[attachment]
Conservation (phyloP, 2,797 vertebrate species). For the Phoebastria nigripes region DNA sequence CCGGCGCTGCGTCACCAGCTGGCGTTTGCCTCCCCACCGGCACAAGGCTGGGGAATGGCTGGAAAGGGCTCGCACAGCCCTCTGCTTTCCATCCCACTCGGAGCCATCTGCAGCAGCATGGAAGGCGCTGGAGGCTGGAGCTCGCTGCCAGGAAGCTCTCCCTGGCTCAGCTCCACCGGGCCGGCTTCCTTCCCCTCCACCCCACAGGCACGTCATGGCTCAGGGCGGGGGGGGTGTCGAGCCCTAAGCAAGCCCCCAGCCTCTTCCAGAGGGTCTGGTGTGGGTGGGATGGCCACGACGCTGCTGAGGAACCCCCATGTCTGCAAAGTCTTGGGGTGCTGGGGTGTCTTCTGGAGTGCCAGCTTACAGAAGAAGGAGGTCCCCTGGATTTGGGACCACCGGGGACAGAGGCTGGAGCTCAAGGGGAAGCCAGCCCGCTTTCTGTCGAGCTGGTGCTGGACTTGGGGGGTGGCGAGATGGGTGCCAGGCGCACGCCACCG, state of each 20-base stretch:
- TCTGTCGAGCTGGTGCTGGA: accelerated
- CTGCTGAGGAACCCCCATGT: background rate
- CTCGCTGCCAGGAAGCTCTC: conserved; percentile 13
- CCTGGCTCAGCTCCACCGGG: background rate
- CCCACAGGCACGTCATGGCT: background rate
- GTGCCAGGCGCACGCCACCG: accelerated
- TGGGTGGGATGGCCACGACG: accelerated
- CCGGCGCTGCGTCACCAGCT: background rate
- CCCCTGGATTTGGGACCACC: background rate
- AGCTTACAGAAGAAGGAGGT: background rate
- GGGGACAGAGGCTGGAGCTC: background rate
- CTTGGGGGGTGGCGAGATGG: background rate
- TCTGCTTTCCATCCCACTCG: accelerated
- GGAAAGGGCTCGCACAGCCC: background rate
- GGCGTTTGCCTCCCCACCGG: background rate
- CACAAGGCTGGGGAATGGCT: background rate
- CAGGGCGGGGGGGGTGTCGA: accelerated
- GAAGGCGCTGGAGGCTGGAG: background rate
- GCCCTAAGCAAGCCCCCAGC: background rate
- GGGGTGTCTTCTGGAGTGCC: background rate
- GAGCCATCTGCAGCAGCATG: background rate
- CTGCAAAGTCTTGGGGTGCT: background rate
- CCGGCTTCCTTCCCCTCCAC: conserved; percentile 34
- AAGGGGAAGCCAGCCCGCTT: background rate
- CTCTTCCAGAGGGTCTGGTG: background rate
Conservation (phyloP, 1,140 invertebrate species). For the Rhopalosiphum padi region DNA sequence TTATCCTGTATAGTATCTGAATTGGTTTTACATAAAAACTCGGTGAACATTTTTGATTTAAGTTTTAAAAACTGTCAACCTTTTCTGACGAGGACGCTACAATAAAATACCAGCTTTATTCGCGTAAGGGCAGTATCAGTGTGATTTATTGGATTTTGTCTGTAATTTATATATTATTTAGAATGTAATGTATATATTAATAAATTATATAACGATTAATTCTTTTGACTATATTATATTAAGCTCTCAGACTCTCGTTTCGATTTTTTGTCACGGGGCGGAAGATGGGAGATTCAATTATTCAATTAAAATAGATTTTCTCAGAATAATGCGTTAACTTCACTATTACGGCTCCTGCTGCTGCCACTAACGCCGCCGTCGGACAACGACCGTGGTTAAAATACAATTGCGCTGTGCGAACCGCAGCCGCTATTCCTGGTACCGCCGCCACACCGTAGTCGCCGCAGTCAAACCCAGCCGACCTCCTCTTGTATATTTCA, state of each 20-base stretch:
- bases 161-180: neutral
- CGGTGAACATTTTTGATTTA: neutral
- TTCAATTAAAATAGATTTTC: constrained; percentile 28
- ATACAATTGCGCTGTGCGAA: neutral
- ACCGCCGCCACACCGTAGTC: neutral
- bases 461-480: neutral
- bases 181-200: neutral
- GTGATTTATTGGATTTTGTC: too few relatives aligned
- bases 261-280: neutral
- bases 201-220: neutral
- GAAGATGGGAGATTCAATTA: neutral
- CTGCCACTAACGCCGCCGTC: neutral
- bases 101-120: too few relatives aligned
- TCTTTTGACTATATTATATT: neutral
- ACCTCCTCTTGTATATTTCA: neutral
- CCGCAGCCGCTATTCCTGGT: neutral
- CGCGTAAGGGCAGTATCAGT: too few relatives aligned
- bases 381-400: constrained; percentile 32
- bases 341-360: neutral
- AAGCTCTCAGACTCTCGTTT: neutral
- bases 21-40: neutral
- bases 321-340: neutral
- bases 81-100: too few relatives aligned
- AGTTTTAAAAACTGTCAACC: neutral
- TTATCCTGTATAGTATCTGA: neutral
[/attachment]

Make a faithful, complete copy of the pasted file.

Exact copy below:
Conservation (phyloP, 2,797 vertebrate species). For the Phoebastria nigripes region DNA sequence CCGGCGCTGCGTCACCAGCTGGCGTTTGCCTCCCCACCGGCACAAGGCTGGGGAATGGCTGGAAAGGGCTCGCACAGCCCTCTGCTTTCCATCCCACTCGGAGCCATCTGCAGCAGCATGGAAGGCGCTGGAGGCTGGAGCTCGCTGCCAGGAAGCTCTCCCTGGCTCAGCTCCACCGGGCCGGCTTCCTTCCCCTCCACCCCACAGGCACGTCATGGCTCAGGGCGGGGGGGGTGTCGAGCCCTAAGCAAGCCCCCAGCCTCTTCCAGAGGGTCTGGTGTGGGTGGGATGGCCACGACGCTGCTGAGGAACCCCCATGTCTGCAAAGTCTTGGGGTGCTGGGGTGTCTTCTGGAGTGCCAGCTTACAGAAGAAGGAGGTCCCCTGGATTTGGGACCACCGGGGACAGAGGCTGGAGCTCAAGGGGAAGCCAGCCCGCTTTCTGTCGAGCTGGTGCTGGACTTGGGGGGTGGCGAGATGGGTGCCAGGCGCACGCCACCG, state of each 20-base stretch:
- TCTGTCGAGCTGGTGCTGGA: accelerated
- CTGCTGAGGAACCCCCATGT: background rate
- CTCGCTGCCAGGAAGCTCTC: conserved; percentile 13
- CCTGGCTCAGCTCCACCGGG: background rate
- CCCACAGGCACGTCATGGCT: background rate
- GTGCCAGGCGCACGCCACCG: accelerated
- TGGGTGGGATGGCCACGACG: accelerated
- CCGGCGCTGCGTCACCAGCT: background rate
- CCCCTGGATTTGGGACCACC: background rate
- AGCTTACAGAAGAAGGAGGT: background rate
- GGGGACAGAGGCTGGAGCTC: background rate
- CTTGGGGGGTGGCGAGATGG: background rate
- TCTGCTTTCCATCCCACTCG: accelerated
- GGAAAGGGCTCGCACAGCCC: background rate
- GGCGTTTGCCTCCCCACCGG: background rate
- CACAAGGCTGGGGAATGGCT: background rate
- CAGGGCGGGGGGGGTGTCGA: accelerated
- GAAGGCGCTGGAGGCTGGAG: background rate
- GCCCTAAGCAAGCCCCCAGC: background rate
- GGGGTGTCTTCTGGAGTGCC: background rate
- GAGCCATCTGCAGCAGCATG: background rate
- CTGCAAAGTCTTGGGGTGCT: background rate
- CCGGCTTCCTTCCCCTCCAC: conserved; percentile 34
- AAGGGGAAGCCAGCCCGCTT: background rate
- CTCTTCCAGAGGGTCTGGTG: background rate
Conservation (phyloP, 1,140 invertebrate species). For the Rhopalosiphum padi region DNA sequence TTATCCTGTATAGTATCTGAATTGGTTTTACATAAAAACTCGGTGAACATTTTTGATTTAAGTTTTAAAAACTGTCAACCTTTTCTGACGAGGACGCTACAATAAAATACCAGCTTTATTCGCGTAAGGGCAGTATCAGTGTGATTTATTGGATTTTGTCTGTAATTTATATATTATTTAGAATGTAATGTATATATTAATAAATTATATAACGATTAATTCTTTTGACTATATTATATTAAGCTCTCAGACTCTCGTTTCGATTTTTTGTCACGGGGCGGAAGATGGGAGATTCAATTATTCAATTAAAATAGATTTTCTCAGAATAATGCGTTAACTTCACTATTACGGCTCCTGCTGCTGCCACTAACGCCGCCGTCGGACAACGACCGTGGTTAAAATACAATTGCGCTGTGCGAACCGCAGCCGCTATTCCTGGTACCGCCGCCACACCGTAGTCGCCGCAGTCAAACCCAGCCGACCTCCTCTTGTATATTTCA, state of each 20-base stretch:
- bases 161-180: neutral
- CGGTGAACATTTTTGATTTA: neutral
- TTCAATTAAAATAGATTTTC: constrained; percentile 28
- ATACAATTGCGCTGTGCGAA: neutral
- ACCGCCGCCACACCGTAGTC: neutral
- bases 461-480: neutral
- bases 181-200: neutral
- GTGATTTATTGGATTTTGTC: too few relatives aligned
- bases 261-280: neutral
- bases 201-220: neutral
- GAAGATGGGAGATTCAATTA: neutral
- CTGCCACTAACGCCGCCGTC: neutral
- bases 101-120: too few relatives aligned
- TCTTTTGACTATATTATATT: neutral
- ACCTCCTCTTGTATATTTCA: neutral
- CCGCAGCCGCTATTCCTGGT: neutral
- CGCGTAAGGGCAGTATCAGT: too few relatives aligned
- bases 381-400: constrained; percentile 32
- bases 341-360: neutral
- AAGCTCTCAGACTCTCGTTT: neutral
- bases 21-40: neutral
- bases 321-340: neutral
- bases 81-100: too few relatives aligned
- AGTTTTAAAAACTGTCAACC: neutral
- TTATCCTGTATAGTATCTGA: neutral